Note: Abstract, keywords, acknowledgements and references have been added by the editor and are not part of the final Code.
Internet; Ethics; Quality of Health Care
To determine what types of consumers use the Internet as a source of health information
A survey of consumer use of the Internet for health information conducted during December 2001 and January 2002
We estimated multivariate regression models to test hypotheses regarding the characteristics of consumers that affect information seeking behavior
Respondents were randomly sampled from an Internet-enabled panel of over 60,000 households. Our survey was sent to 12,878 panel members, and 69.4 percent of surveyed panel members responded. We collected information about respondents' use of the Internet to search for health information and to communicate about health care with others using the Internet or e-mail within the last year
Individuals with reported chronic conditions were more likely than those without to search for health information on the Internet. The uninsured, particularly those with a reported chronic condition, were more likely than the privately insured to search. Individuals with longer travel times for their usual source of care were more likely to use the Internet for health-related communication than those with shorter travel times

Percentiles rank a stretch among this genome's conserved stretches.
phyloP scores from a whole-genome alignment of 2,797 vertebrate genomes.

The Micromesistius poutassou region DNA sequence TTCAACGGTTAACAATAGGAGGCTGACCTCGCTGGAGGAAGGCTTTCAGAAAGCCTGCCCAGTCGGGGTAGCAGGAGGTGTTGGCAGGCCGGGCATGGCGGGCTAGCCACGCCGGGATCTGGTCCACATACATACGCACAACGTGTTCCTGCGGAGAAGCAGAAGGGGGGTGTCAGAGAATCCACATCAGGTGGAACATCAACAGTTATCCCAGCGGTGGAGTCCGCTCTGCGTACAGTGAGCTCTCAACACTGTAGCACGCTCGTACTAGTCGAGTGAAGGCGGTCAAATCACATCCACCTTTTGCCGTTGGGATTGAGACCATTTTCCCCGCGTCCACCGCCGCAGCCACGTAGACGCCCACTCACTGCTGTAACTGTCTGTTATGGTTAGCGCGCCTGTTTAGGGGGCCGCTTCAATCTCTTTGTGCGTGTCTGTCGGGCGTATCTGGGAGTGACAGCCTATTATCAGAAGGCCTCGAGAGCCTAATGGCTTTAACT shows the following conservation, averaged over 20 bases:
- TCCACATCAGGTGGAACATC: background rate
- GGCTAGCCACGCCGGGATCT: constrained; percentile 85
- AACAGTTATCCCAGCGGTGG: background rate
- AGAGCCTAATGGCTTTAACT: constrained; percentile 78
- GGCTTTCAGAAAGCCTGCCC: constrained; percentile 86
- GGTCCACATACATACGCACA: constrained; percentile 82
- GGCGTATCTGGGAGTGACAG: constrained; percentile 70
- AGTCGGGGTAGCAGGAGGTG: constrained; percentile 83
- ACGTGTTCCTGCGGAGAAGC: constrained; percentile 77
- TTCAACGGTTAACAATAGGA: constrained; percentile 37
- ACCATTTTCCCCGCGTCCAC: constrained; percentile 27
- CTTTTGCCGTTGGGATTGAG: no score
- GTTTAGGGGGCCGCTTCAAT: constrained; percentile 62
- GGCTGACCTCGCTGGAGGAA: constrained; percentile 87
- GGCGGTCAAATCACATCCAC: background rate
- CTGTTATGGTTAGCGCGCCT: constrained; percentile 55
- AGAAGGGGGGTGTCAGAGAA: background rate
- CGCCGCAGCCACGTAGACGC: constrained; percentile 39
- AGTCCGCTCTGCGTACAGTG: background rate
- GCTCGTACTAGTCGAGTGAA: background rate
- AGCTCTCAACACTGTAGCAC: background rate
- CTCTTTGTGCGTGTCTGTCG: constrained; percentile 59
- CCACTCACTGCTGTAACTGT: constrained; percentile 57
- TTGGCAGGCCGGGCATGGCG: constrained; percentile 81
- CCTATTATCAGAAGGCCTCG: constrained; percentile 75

Populations with serious health needs and those facing significant barriers in accessing health care in traditional settings turn to the Internet for health information.
Internet; health information; uninsured; travel time; chronic conditions
Consumer retrieval of health information through the internet has become prevalent. In the past, physicians provided filtered health
information to the consumer. However, the availability of health related information including disease specific research trends over
the World Wide Web is useful for clinicians and consumers. The use of internet based health care information by clinicians and
consumers have increased in recent years. Nonetheless, consumers often have difficulties in evaluating such data in a comprehensive
manner. Here, we describe the current status of health care related data over the World Wide Web.
healthcare websites; symptom checker; disease description; navigability; user friendly; clinical decision support system
The World Wide Web is being used increasingly as a resource for accessing health-related information. In our study, we identified types of health-related Web sites visited most often, determined how often patients shared Web-accessed health information with their doctors, and examined factors that encouraged Internet use for locating health-related information. We also compared health-related Internet use among people who did not have any type of chronic disease with people who reported having one or more chronic diseases.
We merged data from the 2002 and 2003 HealthStyles surveys to generate frequency and descriptive statistics and used multivariate logistic regression to estimate odds ratios.